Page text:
Kathak is found in three distinct forms, named after the cities where the Kathak dance tradition evolved – Jaipur, Benares and Lucknow. Stylistically, the Kathak dance form emphasizes rhythmic foot movements, adorned with small bells (Ghungroo), the movement harmonized to the music, the legs and torso are generally straight, and the story is told through a developed vocabulary based on the gestures of arms and upper body movement, facial expressions, stage movements, bends and turns.
Kuchipudi classical dance originated in a village of Krishna district in modern era Indian state of Andhra Pradesh. It has roots in antiquity and developed as a religious art linked to traveling bards, temples and spiritual beliefs, like all major classical dances of India. In its history, the Kuchipudi dancers were all males, typically Brahmins, who would play the roles of men and women in the story after dressing appropriately.
Modern Kuchipudi tradition believes that Tirtha Narayana Yati and his disciple an orphan named Siddhendra Yogi founded and systematized the art in the 17th century. Kuchipudi largely developed as a Hindu god Krishna-oriented Vaishnavism tradition, and it is most closely related to Bhagavata Mela performance art found in Tamil Nadu,  which itself has originated from Andhra Pradesh. The Kuchipudi performance includes pure dance (nritta), and expressive part of the performance (nritya), where rhythmic gestures as a sign language mime the play. Vocalists and musicians accompany the artist, and the tala and raga set to (Carnatic music). In modern productions, Kuchipudi dancers include men and women.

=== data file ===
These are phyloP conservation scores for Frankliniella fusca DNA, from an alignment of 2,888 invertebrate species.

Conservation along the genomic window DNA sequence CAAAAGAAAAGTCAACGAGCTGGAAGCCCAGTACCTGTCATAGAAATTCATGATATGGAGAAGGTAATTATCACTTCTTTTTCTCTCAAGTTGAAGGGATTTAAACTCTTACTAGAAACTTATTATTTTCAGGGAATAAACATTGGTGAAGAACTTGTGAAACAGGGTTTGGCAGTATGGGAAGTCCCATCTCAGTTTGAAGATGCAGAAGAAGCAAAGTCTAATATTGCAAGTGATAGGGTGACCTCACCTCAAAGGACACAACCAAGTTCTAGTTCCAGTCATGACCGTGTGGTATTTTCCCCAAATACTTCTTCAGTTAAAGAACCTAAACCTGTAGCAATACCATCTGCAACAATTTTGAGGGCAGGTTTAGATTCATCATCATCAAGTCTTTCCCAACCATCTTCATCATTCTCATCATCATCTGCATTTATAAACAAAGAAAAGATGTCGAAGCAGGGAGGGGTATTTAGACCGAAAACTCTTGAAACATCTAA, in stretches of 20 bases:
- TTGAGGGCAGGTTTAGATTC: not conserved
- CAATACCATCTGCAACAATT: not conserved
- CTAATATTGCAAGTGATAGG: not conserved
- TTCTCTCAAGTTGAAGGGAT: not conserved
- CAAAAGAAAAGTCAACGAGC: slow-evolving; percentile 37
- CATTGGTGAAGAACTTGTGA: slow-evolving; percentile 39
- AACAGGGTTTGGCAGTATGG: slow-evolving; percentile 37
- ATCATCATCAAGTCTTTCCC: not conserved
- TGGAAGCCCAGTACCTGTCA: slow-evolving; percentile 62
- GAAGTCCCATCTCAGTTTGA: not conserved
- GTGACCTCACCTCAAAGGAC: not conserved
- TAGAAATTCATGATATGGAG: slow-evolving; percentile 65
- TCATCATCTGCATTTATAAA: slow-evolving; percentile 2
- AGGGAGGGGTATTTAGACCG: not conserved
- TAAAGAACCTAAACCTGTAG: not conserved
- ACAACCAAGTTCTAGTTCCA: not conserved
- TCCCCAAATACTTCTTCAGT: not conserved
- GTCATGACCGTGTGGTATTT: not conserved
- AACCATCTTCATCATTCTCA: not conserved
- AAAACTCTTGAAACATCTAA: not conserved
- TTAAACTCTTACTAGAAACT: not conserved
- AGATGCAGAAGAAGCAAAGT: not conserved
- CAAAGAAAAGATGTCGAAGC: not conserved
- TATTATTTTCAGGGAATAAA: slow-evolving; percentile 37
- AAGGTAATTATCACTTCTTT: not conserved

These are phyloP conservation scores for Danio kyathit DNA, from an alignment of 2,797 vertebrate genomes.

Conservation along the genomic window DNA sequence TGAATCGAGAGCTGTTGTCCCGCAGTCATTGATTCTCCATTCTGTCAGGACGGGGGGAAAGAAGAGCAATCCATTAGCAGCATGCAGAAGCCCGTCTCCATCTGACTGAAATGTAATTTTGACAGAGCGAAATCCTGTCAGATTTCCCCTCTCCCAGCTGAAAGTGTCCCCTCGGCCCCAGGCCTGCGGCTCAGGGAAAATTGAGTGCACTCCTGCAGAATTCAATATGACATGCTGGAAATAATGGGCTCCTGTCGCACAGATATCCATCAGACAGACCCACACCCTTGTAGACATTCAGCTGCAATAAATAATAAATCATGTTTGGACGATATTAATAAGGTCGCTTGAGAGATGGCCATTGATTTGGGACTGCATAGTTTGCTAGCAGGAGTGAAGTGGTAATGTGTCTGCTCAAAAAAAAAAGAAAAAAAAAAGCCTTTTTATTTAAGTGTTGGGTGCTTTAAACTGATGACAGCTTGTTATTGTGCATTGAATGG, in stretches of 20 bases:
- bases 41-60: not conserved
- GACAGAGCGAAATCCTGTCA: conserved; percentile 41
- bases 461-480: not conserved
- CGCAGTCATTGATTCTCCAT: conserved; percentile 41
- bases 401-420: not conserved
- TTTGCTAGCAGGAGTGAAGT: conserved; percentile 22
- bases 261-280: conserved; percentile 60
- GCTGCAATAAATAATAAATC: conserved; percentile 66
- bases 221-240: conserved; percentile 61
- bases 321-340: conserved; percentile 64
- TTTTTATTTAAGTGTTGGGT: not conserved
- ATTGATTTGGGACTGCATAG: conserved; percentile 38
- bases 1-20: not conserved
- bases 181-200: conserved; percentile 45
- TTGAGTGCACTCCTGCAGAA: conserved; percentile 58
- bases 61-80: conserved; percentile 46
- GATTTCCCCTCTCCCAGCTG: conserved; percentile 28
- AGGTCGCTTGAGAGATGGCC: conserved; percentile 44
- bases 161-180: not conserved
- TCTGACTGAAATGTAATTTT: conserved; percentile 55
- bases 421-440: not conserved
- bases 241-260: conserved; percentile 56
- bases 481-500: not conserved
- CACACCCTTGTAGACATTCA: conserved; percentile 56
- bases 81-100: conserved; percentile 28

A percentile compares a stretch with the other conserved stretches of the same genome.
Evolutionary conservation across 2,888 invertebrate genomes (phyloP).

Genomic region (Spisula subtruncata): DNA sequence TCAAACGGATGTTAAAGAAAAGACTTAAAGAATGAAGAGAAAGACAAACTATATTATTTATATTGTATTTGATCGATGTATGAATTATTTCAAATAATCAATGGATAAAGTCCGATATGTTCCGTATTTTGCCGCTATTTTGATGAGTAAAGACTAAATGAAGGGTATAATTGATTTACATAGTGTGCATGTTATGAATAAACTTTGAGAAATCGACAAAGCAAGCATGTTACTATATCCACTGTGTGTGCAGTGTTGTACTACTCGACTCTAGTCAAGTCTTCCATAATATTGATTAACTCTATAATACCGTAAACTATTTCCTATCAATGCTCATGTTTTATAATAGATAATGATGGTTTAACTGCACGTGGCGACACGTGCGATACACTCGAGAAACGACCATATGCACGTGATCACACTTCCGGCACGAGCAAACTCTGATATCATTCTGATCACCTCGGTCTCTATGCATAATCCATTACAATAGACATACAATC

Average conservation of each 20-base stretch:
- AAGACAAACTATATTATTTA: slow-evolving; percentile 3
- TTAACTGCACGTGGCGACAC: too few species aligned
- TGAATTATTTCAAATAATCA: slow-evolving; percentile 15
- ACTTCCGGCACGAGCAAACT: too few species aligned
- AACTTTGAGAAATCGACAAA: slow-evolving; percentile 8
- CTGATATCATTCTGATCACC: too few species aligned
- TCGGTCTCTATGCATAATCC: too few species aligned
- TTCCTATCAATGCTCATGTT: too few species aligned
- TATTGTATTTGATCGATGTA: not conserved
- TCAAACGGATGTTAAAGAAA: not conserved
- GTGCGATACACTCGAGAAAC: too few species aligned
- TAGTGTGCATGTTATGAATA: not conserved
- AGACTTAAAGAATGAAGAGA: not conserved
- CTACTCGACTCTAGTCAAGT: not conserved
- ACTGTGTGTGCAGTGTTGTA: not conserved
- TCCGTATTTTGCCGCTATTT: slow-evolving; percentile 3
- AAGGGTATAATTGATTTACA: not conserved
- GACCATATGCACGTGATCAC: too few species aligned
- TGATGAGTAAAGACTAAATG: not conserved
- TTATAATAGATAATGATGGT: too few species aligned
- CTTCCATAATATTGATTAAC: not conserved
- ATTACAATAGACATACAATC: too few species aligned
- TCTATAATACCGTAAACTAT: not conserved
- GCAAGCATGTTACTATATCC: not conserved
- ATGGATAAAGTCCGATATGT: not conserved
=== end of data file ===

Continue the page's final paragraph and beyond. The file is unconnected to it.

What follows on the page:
Odissi originated in the Hindu temples of Odisha – an eastern coastal state of India. Odissi, in its history, was performed predominantly by women, and expressed religious stories and spiritual ideas, particularly of Vaishnavism (Vishnu as Jagannath), but also of other traditions such as those related to Hindu gods Shiva and Surya, as well as Hindu goddesses (Shaktism). Odissi is traditionally a dance-drama genre of performance art, where the artist(s) and musicians play out a mythical story, a spiritual message or devotional poem from the Hindu texts, using symbolic costumes, body movement, abhinaya (expressions) and mudras (gestures and sign language) set out in ancient Sanskrit literature.